Overview of the New Repair Regulations
Important New IRS Repair Regulations will affect almost every business … here is what you need to know!
After a lengthy and complicated process over a nine year period, the Internal Revenue Service (‘IRS’) recently finalized regulations regarding the acquisition, repair, and disposition of tangible property, “the Repair Regulations”. The first set of final repair regulations, regarding the acquisition and repair of tangible property, were issued on September 13, 2013, and the second set of final repair regulations, dealing with the disposition of tangible property, were finalized in July 2014.
Herbein will be providing a series of updates to help taxpayers understand and perhaps even benefit from the new regulations. In this first installment, we’ll outline the basics.
Why is this important? Compliance with these new rules is mandatory and will likely require significant planning. The IRS has indicated that nearly all businesses, including individual businesses and rental activities, will be affected by the new regulations.
What are the implications of the regulations? The rules are complex and very subjective. Therefore, in many cases, there will be no easy answers regarding how to apply the rules.
When do the regulations begin? The new regulations are effective as of January 1, 2014. This means the rules will likely affect your 2014 income tax return. Failure to comply may result in scrutiny by the IRS.
Who is affected by the regulations? Most businesses with tangible property, including individual taxpayers operating as sole proprietors and rental activities, will be directly affected. Businesses will need to assess and in many cases rethink how they treat repair and maintenance expenditures for tax purposes.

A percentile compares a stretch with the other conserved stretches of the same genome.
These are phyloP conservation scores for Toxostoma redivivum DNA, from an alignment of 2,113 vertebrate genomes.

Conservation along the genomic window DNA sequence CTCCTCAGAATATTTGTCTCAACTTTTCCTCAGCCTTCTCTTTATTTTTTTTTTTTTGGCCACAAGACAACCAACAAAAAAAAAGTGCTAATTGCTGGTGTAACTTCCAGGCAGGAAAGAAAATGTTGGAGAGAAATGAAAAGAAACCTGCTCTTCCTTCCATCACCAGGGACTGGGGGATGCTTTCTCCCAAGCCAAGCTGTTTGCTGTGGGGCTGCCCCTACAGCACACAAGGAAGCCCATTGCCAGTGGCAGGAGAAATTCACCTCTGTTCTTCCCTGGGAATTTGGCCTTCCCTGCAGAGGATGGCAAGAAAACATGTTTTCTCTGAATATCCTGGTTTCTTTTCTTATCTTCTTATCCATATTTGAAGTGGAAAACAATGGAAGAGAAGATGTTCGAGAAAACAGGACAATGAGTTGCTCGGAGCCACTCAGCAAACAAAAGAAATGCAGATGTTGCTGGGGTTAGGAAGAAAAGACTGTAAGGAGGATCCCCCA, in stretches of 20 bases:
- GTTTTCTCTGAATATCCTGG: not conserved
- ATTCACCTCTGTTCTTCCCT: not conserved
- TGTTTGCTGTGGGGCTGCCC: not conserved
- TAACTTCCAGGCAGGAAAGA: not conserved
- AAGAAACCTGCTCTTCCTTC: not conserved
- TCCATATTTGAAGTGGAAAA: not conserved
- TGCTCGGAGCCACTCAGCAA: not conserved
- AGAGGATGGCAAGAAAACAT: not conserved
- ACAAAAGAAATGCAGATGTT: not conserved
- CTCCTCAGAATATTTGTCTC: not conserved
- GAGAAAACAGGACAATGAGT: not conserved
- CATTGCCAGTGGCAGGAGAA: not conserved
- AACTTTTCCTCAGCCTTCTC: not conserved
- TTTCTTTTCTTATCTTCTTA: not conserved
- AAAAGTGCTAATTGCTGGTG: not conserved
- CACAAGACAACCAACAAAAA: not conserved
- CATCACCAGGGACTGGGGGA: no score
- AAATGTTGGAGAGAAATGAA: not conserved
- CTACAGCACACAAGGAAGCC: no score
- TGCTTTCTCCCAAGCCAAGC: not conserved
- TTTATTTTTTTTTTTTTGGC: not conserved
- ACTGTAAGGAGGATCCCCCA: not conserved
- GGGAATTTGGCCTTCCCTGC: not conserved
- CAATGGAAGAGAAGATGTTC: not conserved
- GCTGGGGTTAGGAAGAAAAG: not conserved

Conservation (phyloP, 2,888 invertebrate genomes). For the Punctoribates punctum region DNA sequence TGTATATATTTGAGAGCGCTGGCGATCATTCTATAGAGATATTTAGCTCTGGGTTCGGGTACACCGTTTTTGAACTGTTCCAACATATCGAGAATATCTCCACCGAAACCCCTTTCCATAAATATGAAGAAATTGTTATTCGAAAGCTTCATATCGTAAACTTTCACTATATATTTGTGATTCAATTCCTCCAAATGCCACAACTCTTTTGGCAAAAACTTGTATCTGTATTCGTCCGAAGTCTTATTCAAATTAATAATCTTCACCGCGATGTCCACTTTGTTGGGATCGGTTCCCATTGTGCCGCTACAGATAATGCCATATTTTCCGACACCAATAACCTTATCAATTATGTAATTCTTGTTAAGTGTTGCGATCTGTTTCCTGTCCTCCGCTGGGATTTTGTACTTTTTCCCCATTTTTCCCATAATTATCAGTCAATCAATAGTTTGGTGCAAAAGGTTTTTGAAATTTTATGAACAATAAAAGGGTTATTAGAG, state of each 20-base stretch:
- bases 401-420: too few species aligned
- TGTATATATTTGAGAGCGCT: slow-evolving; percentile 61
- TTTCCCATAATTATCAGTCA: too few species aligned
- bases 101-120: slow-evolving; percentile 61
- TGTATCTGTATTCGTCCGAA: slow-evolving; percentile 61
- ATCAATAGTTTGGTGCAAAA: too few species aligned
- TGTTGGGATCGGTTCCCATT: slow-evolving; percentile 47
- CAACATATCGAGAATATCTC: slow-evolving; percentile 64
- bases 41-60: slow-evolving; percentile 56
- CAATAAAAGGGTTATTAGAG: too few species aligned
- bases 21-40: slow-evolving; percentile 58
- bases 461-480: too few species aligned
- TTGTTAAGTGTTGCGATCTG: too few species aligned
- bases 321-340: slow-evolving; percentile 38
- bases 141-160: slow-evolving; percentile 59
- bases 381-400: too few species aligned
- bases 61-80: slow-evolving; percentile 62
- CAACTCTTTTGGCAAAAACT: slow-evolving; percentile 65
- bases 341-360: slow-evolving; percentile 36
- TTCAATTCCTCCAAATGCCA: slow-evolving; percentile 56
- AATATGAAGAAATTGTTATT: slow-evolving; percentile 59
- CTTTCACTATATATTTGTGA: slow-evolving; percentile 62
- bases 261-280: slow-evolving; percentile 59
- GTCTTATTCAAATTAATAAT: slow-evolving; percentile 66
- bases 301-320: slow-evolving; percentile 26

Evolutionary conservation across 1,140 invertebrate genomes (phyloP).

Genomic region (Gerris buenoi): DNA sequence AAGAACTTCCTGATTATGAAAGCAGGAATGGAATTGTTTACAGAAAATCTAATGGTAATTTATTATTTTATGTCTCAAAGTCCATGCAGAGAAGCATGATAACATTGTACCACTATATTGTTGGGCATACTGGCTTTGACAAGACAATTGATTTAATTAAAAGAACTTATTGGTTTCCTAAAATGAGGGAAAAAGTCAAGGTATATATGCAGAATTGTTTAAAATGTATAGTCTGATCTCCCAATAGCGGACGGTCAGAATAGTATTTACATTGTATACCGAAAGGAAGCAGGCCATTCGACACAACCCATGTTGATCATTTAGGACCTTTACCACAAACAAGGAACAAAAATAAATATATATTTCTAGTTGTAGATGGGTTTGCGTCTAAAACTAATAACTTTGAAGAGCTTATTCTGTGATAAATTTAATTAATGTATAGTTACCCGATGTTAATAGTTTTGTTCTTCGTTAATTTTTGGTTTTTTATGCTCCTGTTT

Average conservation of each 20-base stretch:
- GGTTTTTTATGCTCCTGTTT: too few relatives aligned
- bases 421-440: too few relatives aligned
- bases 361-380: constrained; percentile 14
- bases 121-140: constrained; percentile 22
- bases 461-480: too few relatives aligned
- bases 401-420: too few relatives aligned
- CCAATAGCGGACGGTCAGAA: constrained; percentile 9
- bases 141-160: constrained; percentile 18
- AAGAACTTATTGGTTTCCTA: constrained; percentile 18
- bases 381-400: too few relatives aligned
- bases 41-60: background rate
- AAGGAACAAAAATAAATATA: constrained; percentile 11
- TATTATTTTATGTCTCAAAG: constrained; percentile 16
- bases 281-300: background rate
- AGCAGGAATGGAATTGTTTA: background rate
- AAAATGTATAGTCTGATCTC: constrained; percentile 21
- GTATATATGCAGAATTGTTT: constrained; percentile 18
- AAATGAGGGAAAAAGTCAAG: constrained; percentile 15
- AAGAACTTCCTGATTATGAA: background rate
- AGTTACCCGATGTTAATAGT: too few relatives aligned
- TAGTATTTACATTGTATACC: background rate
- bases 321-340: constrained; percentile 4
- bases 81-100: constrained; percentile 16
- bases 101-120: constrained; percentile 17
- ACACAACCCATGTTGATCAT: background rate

What happens if my business doesn’t comply? The cost of noncompliance could be high – potentially including additional tax levies, interest, and penalties.
Herbein guidance and assistance with the repair regulations
We have been constantly monitoring the development of these repair regulations during the entire nine year process. Now that the final portion of the regulations has been issued in July 2014, we are finalizing our strategy to assist our clients with the most practical and efficient way to comply with these complex rules. We will be publishing additional articles on our website regarding this topic and this fall we will begin contacting clients to discuss how the regulations may affect them. For more information, contact Barry D. Groebel, CPA.
In our next edition, we’ll be discussing the murky distinctions between whether a project should be expense or repair.
For additional information or questions contact Barry D. Groebel, CPA at email@example.com.